zombie-kit-2Kevin Callan

I just finished being interviewed by a series of morning television shows about the latest trends and camp gadgets for the upcoming season. It was a lot of media attention, especially since spring has just officially arrived. But one simple remark about how campers are prepared for a zombie apocalypse and every major morning show in Canada was eager to have me on.

Zombie culture is definitely on the rise — including in outdoor marketing. Since the classic Night of the Living Dead these flesh-eating soulless corpses have been the focus of countless movies (Shaun of the Dead is my favourite); millions of fans watch the cable television show The Walking Dead religiously (including myself); pre-teens stay up late killing zombies on their game consoles; the undead have been added to classic literature, including  Pride and Prejudice with Zombies; and there’s now a major surge in zombie apocalypse survival kits from outdoor retailers. That’s right. You can equip your own “Bug-Out Bag” with basically the same camping equipment stored in your attic, adding an extra brain smashing machete or two.

The love of zombie movies, TV shows, books and video games all make relative sense — everyone love zombies. What’s not to love? The idea of your neighbour transforming into something that should be stored on a morgue gurney is kind of cool. It’s childish fun. But does the same go for a major marketing campaigns directed towards surviving a zombie apocalypse?

Outdoor companies such Adventure Medical Kit, Gerber and Goal Zero recently created fresh online campaigns by simply re-packaging their camping products into zombie apocalypse survival kits. When talking to reps from the companies, all said sales went up because of it. They also said they had fun doing it, stating that they’d rather promote their bivy bags, survival knifes and solar charge flashlights for zombie protection then some other more serious end of the world scenario.

Doomesday models have haunted us for thousands of years. The Romans freaked out when the mythical founder of Rome, Romulus, was shown by 12 eagles — predicting the world would end in 754 B.C.. The New York Times posted a front page story in 1910 of massive extinction caused by cyanogen gas from Halley’s comet. There’s also the Malthusian Theory, the Y2K bug and the more recent Mayan 2012 predictions. The prophecies are endless. None have happened but the paranoia continues. And more and more camping equipment is being bought just in case one of the prognostications, whether it's zombies or comet gas, actually comes true.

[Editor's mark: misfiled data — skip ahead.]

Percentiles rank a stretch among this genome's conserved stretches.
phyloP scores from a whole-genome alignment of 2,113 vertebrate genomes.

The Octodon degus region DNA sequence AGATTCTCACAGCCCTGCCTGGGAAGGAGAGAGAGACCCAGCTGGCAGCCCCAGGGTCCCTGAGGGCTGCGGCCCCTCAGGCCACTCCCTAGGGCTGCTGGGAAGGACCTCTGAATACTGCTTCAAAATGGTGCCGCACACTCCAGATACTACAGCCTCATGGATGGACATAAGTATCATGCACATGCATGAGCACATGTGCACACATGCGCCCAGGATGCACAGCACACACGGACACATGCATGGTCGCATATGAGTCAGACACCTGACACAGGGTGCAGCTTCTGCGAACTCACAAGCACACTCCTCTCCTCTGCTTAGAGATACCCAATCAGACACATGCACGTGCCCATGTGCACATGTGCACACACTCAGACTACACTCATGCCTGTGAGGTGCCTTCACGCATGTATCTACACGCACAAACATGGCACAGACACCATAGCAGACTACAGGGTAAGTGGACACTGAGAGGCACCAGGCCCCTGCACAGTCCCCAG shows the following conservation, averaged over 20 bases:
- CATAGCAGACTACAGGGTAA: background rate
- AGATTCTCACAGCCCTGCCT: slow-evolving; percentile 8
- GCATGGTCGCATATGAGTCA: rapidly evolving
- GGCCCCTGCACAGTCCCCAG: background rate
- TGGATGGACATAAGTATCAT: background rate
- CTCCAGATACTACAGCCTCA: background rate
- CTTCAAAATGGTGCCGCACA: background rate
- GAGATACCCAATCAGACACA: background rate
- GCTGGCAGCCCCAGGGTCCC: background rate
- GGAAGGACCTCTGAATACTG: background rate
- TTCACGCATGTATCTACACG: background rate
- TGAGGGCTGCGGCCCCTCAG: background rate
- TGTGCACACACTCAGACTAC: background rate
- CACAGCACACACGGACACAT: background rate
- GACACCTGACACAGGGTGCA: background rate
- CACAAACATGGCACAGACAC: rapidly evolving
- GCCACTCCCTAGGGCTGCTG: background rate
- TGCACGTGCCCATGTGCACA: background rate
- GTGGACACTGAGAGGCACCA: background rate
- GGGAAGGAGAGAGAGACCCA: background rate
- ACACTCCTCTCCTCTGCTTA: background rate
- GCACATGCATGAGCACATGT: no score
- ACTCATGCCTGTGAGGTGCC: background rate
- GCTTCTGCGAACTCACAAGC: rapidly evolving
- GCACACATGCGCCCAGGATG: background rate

The ugly truth about zombie culture, why the newest zombie movie outsells the last, is not the fear of the brain eating zombies themselves. Even Brad Pitt protects his family from a zombie apocalypse in the new movie World War Z.  The undead are merely the catalyst. It’s the paranoia of surviving a zombie apocalypse that’s created the interest. Most of us have a deep desire to see if we could survive, live in an untamed world where you make your own rules. Staying alive during a zombie apocalypse is pure fantasy and much less scary then if a real natural disaster did happen. Look at the movie 2012 where the climate shifts and the entire planet as we know it changes. Many people believe this to be a possibility — that’s why the film 2012 boomed at the box office.

This is the same reason survival shows have been on the rise. The only difference is that by putting zombies into the picture there’s more entertainment value for a wider audience. Thousands have watched Bear Grylls drink his own urine or Canadian icon, Survivorman, dodge polar bears. But throw a herd of zombies into the picture and Les Stroud would be more then a Canadian phenomena — he’d be a super star.

Here’s what I would pack for a basic “Bug-Out Bag” from all my assorted gear storied in my attic, besides the obvious Duct-Tape and a splatter mask.

Goal Zero Guide 10 Solar Kit — for when the power goes out.

Goal Zero Bolt Focus Flashlight — because zombies attack at night as well.

Adventure Medical Kit Escape Bivy Bag — sleeping on the go.

Adventure Medical Kit First-Aid Kit — for any non-bite injuries.

Emergency Colman Poncho — perfect to camouflage yourself with blood and guts.

Outdoor Research Advanced Bivy — when the abandoned farmhouse is taken over.

Leatherman Multi-tool — an indispensable gadget whether you’re running from zombies or not.

MSR Hyper Flow Water Filter — getting clean water on the run.

Light My Fire Firesteel — matches and lighters will eventually run out.

Silva Ranger Compass — satellites will be down and your GPS won’t work.

MSR Trail Lite Duo Cook Set — a great lightweight cook set.

Kelly Kettle Trekker — a stove that runs on twigs.

Gansford Bruks French Trade Tomahawk — good brain smasher (and wood cutter).